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Keynote Session 3

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T. Driscoll, M. Fingerhut, D. Imel Nelson, M. Concha, L. Punnett, A. Pruess, K. Steenland, J. Leigh, C. Corvalan.School of Public Health, University of Sydney, Australia

The World Health Organization conducted a comparative risk assessment (CRA) to ascertain the contributions of 26 risk factors to the global burden of disease. Age and gender specific global exposure information for all 14 WHO subregions, and risk estimates, were placed into a single model, in order to allow comparisons regarding relative contributions of risk factors. Attributable fractions were based on disability adjusted life years lost, which reflect the burden caused by both mortality and morbidity. Five occupational risk factors, for which adequate global exposure and risk information could be ascertained, were included: carcinogens, airborne particulates, hazards for injuries, ergonomic stressors for low back pain, and noise. Additionally, analysis of needlestick injuries as a risk factor for infectious disease among healthcare workers was conducted. Data limitations, primarily in developing countries, meant we were unable to include major occupational risk factors for some illnesses such as some cancers, reproductive disorders, dermatitis, infectious diseases, ischaemic heart disease, and musculoskeletal disorders of the upper extremities. Exposure was characterised for the economically active population in both formal and informal sectors, aged 15 years and older. Child labour could not be addressed. Exposure was quantified based on the economic sector and on occupation, using economic databases and publications of the International Labor Organization and the World Bank, and workers were grouped into high and low exposure categories. Risk estimates were obtained from the published literature. These five occupational risk factors accounted for an estimated 37% of back pain, 16% of hearing loss, 13% of chronic obstructive pulmonary disease, 11% of asthma, 9% of lung cancer, 8% of injuries and 2% of leukaemia worldwide. Needlesticks accounted for 40% of hepatitis B and C, and 4% of AIDS infections among healthcare workers. These selected occupational risks accounted for nearly 800 000 deaths and more than 22 million years of healthy life lost, and constitute about 40% of the ILO estimate of 2 million deaths worldwide due to work related risks.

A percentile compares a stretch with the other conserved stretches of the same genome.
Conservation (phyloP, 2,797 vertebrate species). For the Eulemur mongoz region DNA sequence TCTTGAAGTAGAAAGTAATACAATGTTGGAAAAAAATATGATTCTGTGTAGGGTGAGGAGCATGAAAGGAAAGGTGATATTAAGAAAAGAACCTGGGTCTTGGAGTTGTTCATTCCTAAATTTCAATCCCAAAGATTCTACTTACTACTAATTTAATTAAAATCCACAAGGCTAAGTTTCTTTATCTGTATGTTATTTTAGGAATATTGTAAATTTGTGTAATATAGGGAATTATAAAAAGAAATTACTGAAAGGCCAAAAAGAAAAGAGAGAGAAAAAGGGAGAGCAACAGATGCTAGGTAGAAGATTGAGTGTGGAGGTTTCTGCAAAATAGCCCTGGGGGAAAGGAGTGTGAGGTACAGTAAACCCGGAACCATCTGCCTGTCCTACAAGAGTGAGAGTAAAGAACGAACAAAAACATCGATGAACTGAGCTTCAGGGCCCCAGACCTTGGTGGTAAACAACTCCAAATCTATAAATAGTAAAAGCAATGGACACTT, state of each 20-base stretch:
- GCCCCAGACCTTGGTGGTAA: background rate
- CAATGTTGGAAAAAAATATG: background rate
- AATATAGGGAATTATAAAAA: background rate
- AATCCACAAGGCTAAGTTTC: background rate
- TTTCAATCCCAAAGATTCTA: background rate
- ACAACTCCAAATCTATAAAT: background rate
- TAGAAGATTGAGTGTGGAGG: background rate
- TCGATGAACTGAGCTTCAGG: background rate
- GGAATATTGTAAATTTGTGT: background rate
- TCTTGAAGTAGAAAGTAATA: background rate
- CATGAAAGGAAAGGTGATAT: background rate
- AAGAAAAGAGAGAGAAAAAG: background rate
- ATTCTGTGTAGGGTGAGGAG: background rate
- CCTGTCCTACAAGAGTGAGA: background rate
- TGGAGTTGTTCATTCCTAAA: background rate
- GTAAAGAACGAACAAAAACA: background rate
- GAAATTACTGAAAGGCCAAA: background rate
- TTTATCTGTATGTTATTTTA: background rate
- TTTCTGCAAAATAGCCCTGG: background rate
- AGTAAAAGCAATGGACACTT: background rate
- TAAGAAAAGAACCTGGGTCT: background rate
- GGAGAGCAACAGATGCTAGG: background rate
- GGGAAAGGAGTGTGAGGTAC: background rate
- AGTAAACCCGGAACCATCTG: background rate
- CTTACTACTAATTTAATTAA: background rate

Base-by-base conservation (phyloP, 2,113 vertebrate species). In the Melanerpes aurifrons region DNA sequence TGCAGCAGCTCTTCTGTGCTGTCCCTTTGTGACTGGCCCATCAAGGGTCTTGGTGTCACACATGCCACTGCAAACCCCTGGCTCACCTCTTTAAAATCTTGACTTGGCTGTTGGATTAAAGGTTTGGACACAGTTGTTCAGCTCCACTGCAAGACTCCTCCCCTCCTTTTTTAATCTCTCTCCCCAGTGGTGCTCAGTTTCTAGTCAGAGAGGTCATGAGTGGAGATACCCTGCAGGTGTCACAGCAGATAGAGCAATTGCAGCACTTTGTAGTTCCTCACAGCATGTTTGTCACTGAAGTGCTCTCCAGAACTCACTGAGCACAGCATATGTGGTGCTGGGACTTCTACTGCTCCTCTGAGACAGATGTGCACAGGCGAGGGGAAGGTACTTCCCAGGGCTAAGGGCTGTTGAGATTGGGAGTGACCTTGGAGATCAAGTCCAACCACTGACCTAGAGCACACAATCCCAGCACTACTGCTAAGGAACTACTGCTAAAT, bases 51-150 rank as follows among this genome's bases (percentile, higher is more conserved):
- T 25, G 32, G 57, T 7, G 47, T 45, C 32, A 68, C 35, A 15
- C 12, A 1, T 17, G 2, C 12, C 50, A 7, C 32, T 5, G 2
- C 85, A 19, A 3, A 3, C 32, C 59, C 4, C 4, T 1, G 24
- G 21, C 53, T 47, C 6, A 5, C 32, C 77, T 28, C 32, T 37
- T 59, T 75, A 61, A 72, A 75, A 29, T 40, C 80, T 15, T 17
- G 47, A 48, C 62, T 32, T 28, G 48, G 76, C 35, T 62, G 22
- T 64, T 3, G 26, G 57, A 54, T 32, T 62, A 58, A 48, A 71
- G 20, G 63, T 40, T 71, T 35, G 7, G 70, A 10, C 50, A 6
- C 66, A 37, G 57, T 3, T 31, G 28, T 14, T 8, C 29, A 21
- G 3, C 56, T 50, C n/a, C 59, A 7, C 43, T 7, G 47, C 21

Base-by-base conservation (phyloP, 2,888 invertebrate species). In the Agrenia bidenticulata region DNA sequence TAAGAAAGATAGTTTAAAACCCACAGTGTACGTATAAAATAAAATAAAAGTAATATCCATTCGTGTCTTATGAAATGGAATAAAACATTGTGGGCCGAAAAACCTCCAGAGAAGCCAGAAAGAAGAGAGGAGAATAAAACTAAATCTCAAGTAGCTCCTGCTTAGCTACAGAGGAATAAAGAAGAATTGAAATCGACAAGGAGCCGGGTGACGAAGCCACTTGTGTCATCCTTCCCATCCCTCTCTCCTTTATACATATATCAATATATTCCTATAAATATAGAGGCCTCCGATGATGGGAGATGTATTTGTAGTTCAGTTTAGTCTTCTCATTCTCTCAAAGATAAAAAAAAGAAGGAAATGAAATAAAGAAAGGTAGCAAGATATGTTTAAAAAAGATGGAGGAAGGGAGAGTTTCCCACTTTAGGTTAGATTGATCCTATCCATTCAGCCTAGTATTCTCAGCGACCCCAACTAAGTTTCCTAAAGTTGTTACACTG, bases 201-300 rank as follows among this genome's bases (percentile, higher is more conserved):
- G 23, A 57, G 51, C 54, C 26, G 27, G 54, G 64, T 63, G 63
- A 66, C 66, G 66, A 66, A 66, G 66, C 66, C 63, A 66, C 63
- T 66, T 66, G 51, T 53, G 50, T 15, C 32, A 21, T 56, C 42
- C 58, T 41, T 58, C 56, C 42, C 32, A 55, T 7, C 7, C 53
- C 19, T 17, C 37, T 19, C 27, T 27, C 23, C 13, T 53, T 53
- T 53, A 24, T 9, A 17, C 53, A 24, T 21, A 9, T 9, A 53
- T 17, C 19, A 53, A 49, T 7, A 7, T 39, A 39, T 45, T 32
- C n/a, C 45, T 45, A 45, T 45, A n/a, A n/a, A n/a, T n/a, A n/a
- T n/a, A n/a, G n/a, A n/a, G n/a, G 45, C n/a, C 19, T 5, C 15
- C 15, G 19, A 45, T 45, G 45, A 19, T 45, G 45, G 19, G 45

R. Loewenson.Training and Research Support Centre, Zimbabwe

Poor households in southern Africa have borne an inequitable share of the cost burdens of major public health problems regionally and globally. Working people within these households have also borne an inequitable share of the cost burdens of the restructuring of production under a globalisation process based on unfair global trade relations, dominance of transnational corporation interests, reduced role and authority of the state, and political and economic marginalisation of southern and low income populations. The gap between knowledge and practice in safe work and occupational health is growing increasingly wide for such communities. At the same time, global knowledge is poorly applied in precisely those settings where risks are greatest. Confronting such trends calls for redistribution of the resources for health in an equity and public interest oriented policy agenda supported by the state. Given the intensifying political struggle around health resources, this paper argues that increased attention needs to be given to participatory forms of inquiry, particularly those that strengthen the influence of poor communities, promote accountability of the state and private sector, raise public interest values in health policy, and reduce the gap between knowledge, voice, and agency in acting on health issues in working life. The paper presents a framework for the type of participatory action research that this implies. It outlines the trends, challenges and methodological issues in such research, reflecting on how far those raised in previous EPICOH meetings have been addressed. In the context of the widening economic and social insecurity and inequality noted above, the paper presents a practical example of community based surveillance and action research and examines the role of such research in addressing gaps raised earlier in the paper in: (a) contributing to new knowledge in environments of economic, employment, and social insecurity; (b) strengthening influence of poor communities, promoting public interest, and promoting state and private sector accountability, including on safe work; and (c) overcoming the knowledge–practice gap and strengthening the influence and agency of poor communities in improving their working lives.

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